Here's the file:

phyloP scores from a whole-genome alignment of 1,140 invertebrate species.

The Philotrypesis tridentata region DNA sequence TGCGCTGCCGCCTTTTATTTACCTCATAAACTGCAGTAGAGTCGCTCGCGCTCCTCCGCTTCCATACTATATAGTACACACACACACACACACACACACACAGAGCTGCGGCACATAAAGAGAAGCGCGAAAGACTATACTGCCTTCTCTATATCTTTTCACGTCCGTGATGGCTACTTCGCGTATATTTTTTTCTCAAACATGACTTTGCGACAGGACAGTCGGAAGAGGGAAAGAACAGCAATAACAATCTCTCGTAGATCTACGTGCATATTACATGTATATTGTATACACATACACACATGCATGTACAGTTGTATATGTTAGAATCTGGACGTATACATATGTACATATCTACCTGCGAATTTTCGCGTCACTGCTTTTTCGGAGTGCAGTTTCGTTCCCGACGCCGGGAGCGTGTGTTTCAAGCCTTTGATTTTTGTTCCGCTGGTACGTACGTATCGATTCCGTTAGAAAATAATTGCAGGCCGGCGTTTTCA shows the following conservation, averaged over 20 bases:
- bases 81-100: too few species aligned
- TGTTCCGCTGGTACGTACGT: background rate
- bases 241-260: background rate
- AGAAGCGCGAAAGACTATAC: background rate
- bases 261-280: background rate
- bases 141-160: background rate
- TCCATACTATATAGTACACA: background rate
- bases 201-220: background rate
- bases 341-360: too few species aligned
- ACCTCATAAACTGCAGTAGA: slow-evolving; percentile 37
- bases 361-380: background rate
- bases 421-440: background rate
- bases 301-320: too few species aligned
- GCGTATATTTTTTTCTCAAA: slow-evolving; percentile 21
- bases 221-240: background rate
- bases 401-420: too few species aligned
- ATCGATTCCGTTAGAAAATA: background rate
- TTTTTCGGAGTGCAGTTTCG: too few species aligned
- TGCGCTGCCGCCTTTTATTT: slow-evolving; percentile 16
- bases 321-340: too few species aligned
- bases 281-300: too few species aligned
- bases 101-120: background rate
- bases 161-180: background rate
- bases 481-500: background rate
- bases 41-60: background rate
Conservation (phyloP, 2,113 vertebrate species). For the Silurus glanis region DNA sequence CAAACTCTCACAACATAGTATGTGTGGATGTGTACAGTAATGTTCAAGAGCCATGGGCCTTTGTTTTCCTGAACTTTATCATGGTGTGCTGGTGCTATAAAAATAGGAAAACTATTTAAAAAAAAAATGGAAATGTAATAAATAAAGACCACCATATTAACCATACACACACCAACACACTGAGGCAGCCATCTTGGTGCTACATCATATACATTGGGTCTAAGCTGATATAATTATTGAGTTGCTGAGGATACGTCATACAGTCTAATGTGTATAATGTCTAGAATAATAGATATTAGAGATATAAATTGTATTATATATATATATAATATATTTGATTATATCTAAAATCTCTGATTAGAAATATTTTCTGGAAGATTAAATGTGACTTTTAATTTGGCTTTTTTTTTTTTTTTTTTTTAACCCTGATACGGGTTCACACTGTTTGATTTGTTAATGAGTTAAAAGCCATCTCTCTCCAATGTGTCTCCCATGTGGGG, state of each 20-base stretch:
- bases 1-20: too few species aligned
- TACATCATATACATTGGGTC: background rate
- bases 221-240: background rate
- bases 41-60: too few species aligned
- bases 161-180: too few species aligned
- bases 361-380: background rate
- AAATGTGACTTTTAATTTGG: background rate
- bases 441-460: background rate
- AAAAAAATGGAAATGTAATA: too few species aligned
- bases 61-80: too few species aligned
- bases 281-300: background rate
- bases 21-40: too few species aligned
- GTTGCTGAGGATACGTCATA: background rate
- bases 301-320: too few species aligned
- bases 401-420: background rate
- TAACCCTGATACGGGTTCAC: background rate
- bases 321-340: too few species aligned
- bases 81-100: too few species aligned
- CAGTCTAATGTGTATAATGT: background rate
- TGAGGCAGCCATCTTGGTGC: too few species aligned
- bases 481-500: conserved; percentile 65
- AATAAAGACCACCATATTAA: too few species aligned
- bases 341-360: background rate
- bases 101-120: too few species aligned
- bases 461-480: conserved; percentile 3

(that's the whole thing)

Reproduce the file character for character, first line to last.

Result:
phyloP scores from a whole-genome alignment of 1,140 invertebrate species.

The Philotrypesis tridentata region DNA sequence TGCGCTGCCGCCTTTTATTTACCTCATAAACTGCAGTAGAGTCGCTCGCGCTCCTCCGCTTCCATACTATATAGTACACACACACACACACACACACACACAGAGCTGCGGCACATAAAGAGAAGCGCGAAAGACTATACTGCCTTCTCTATATCTTTTCACGTCCGTGATGGCTACTTCGCGTATATTTTTTTCTCAAACATGACTTTGCGACAGGACAGTCGGAAGAGGGAAAGAACAGCAATAACAATCTCTCGTAGATCTACGTGCATATTACATGTATATTGTATACACATACACACATGCATGTACAGTTGTATATGTTAGAATCTGGACGTATACATATGTACATATCTACCTGCGAATTTTCGCGTCACTGCTTTTTCGGAGTGCAGTTTCGTTCCCGACGCCGGGAGCGTGTGTTTCAAGCCTTTGATTTTTGTTCCGCTGGTACGTACGTATCGATTCCGTTAGAAAATAATTGCAGGCCGGCGTTTTCA shows the following conservation, averaged over 20 bases:
- bases 81-100: too few species aligned
- TGTTCCGCTGGTACGTACGT: background rate
- bases 241-260: background rate
- AGAAGCGCGAAAGACTATAC: background rate
- bases 261-280: background rate
- bases 141-160: background rate
- TCCATACTATATAGTACACA: background rate
- bases 201-220: background rate
- bases 341-360: too few species aligned
- ACCTCATAAACTGCAGTAGA: slow-evolving; percentile 37
- bases 361-380: background rate
- bases 421-440: background rate
- bases 301-320: too few species aligned
- GCGTATATTTTTTTCTCAAA: slow-evolving; percentile 21
- bases 221-240: background rate
- bases 401-420: too few species aligned
- ATCGATTCCGTTAGAAAATA: background rate
- TTTTTCGGAGTGCAGTTTCG: too few species aligned
- TGCGCTGCCGCCTTTTATTT: slow-evolving; percentile 16
- bases 321-340: too few species aligned
- bases 281-300: too few species aligned
- bases 101-120: background rate
- bases 161-180: background rate
- bases 481-500: background rate
- bases 41-60: background rate
Conservation (phyloP, 2,113 vertebrate species). For the Silurus glanis region DNA sequence CAAACTCTCACAACATAGTATGTGTGGATGTGTACAGTAATGTTCAAGAGCCATGGGCCTTTGTTTTCCTGAACTTTATCATGGTGTGCTGGTGCTATAAAAATAGGAAAACTATTTAAAAAAAAAATGGAAATGTAATAAATAAAGACCACCATATTAACCATACACACACCAACACACTGAGGCAGCCATCTTGGTGCTACATCATATACATTGGGTCTAAGCTGATATAATTATTGAGTTGCTGAGGATACGTCATACAGTCTAATGTGTATAATGTCTAGAATAATAGATATTAGAGATATAAATTGTATTATATATATATATAATATATTTGATTATATCTAAAATCTCTGATTAGAAATATTTTCTGGAAGATTAAATGTGACTTTTAATTTGGCTTTTTTTTTTTTTTTTTTTTAACCCTGATACGGGTTCACACTGTTTGATTTGTTAATGAGTTAAAAGCCATCTCTCTCCAATGTGTCTCCCATGTGGGG, state of each 20-base stretch:
- bases 1-20: too few species aligned
- TACATCATATACATTGGGTC: background rate
- bases 221-240: background rate
- bases 41-60: too few species aligned
- bases 161-180: too few species aligned
- bases 361-380: background rate
- AAATGTGACTTTTAATTTGG: background rate
- bases 441-460: background rate
- AAAAAAATGGAAATGTAATA: too few species aligned
- bases 61-80: too few species aligned
- bases 281-300: background rate
- bases 21-40: too few species aligned
- GTTGCTGAGGATACGTCATA: background rate
- bases 301-320: too few species aligned
- bases 401-420: background rate
- TAACCCTGATACGGGTTCAC: background rate
- bases 321-340: too few species aligned
- bases 81-100: too few species aligned
- CAGTCTAATGTGTATAATGT: background rate
- TGAGGCAGCCATCTTGGTGC: too few species aligned
- bases 481-500: conserved; percentile 65
- AATAAAGACCACCATATTAA: too few species aligned
- bases 341-360: background rate
- bases 101-120: too few species aligned
- bases 461-480: conserved; percentile 3